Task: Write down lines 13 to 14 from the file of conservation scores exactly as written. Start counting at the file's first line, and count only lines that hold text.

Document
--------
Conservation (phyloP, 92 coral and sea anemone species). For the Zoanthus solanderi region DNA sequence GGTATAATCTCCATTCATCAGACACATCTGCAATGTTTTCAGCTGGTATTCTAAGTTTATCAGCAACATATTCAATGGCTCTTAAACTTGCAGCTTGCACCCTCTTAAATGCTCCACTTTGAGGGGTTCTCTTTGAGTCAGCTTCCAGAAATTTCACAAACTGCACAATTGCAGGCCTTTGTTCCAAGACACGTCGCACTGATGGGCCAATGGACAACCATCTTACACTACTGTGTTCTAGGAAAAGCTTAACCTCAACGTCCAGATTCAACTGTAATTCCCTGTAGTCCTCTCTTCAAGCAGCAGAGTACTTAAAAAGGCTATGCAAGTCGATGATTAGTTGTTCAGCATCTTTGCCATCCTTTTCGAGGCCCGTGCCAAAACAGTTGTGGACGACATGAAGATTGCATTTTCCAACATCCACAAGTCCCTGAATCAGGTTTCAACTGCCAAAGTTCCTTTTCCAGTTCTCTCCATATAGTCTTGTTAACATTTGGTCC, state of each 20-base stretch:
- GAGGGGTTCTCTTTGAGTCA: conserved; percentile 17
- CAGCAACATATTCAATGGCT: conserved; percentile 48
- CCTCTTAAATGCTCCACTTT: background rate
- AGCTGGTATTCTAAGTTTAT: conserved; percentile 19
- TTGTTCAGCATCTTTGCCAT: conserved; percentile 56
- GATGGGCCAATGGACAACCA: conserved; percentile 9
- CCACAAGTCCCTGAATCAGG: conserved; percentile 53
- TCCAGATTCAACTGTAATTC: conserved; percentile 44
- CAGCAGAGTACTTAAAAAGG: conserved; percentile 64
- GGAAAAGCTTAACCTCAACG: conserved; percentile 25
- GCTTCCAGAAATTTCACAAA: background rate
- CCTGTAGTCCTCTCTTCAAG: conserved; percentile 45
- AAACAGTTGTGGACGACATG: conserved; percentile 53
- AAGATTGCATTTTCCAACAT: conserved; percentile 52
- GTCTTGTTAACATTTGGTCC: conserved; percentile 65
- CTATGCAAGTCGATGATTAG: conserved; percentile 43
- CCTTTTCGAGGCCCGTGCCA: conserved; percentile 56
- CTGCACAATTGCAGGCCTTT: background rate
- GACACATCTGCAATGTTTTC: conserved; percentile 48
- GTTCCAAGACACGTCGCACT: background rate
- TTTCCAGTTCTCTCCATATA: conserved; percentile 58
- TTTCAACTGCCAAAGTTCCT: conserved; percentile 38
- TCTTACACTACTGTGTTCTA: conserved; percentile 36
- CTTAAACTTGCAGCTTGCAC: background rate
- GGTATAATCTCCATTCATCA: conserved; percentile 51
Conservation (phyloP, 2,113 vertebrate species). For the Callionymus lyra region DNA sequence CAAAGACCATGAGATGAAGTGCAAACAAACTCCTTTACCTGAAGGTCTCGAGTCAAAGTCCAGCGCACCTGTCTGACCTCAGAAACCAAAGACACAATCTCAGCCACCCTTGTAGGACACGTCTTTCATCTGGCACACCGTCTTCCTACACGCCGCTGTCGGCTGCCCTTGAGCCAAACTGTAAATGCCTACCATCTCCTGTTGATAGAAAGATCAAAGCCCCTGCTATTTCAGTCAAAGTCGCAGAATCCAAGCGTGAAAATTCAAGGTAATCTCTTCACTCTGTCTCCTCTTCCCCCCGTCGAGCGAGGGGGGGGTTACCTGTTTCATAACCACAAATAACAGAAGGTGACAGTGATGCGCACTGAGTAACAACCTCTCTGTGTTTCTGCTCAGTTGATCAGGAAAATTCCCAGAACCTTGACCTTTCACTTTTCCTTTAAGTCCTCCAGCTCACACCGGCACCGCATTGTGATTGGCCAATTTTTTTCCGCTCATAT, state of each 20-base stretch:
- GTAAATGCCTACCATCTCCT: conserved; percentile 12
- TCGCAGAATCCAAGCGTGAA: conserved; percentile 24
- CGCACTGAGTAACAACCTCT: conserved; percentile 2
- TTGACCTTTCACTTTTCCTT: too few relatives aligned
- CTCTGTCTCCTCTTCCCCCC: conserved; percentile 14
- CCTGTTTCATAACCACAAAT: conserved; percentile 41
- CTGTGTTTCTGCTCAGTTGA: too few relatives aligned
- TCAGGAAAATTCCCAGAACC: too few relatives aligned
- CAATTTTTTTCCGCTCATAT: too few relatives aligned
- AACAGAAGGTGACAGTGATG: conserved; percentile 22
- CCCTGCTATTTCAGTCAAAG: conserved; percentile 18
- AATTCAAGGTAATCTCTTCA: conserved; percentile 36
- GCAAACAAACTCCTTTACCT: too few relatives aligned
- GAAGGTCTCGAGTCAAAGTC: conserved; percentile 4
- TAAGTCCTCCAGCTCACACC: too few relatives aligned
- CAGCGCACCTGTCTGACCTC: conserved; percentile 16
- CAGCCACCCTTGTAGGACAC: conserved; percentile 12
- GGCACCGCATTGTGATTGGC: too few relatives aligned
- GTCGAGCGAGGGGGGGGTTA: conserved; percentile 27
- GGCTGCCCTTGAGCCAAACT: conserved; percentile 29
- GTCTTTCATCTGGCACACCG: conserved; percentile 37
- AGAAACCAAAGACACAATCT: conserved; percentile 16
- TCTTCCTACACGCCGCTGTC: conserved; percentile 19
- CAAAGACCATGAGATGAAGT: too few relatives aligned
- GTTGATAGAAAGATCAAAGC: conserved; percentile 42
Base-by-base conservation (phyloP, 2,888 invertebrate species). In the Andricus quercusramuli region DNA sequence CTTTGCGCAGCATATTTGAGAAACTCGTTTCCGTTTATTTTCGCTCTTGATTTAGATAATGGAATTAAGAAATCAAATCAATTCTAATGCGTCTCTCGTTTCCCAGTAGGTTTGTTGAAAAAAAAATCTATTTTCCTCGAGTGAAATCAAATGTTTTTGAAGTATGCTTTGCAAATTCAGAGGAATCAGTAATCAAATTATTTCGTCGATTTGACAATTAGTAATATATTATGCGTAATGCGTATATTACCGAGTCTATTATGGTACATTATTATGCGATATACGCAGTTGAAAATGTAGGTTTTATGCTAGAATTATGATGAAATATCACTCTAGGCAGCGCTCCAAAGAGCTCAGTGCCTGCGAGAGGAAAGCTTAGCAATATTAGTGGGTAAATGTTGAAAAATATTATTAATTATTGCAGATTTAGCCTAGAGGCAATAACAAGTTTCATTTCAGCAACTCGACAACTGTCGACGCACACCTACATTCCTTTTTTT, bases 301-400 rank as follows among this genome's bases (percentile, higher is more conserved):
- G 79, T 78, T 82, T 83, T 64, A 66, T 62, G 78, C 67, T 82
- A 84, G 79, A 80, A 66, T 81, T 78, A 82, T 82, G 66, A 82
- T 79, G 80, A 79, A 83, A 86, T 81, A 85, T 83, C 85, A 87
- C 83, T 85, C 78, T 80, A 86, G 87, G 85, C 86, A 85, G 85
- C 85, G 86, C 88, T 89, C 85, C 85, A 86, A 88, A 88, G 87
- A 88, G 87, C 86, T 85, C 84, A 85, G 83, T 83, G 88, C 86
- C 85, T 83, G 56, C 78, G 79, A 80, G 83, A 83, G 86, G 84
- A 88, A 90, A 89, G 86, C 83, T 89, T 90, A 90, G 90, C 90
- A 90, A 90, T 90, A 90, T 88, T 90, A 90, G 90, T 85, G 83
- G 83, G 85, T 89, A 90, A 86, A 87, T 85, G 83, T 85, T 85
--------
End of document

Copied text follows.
- CCTGTAGTCCTCTCTTCAAG: conserved; percentile 45
- AAACAGTTGTGGACGACATG: conserved; percentile 53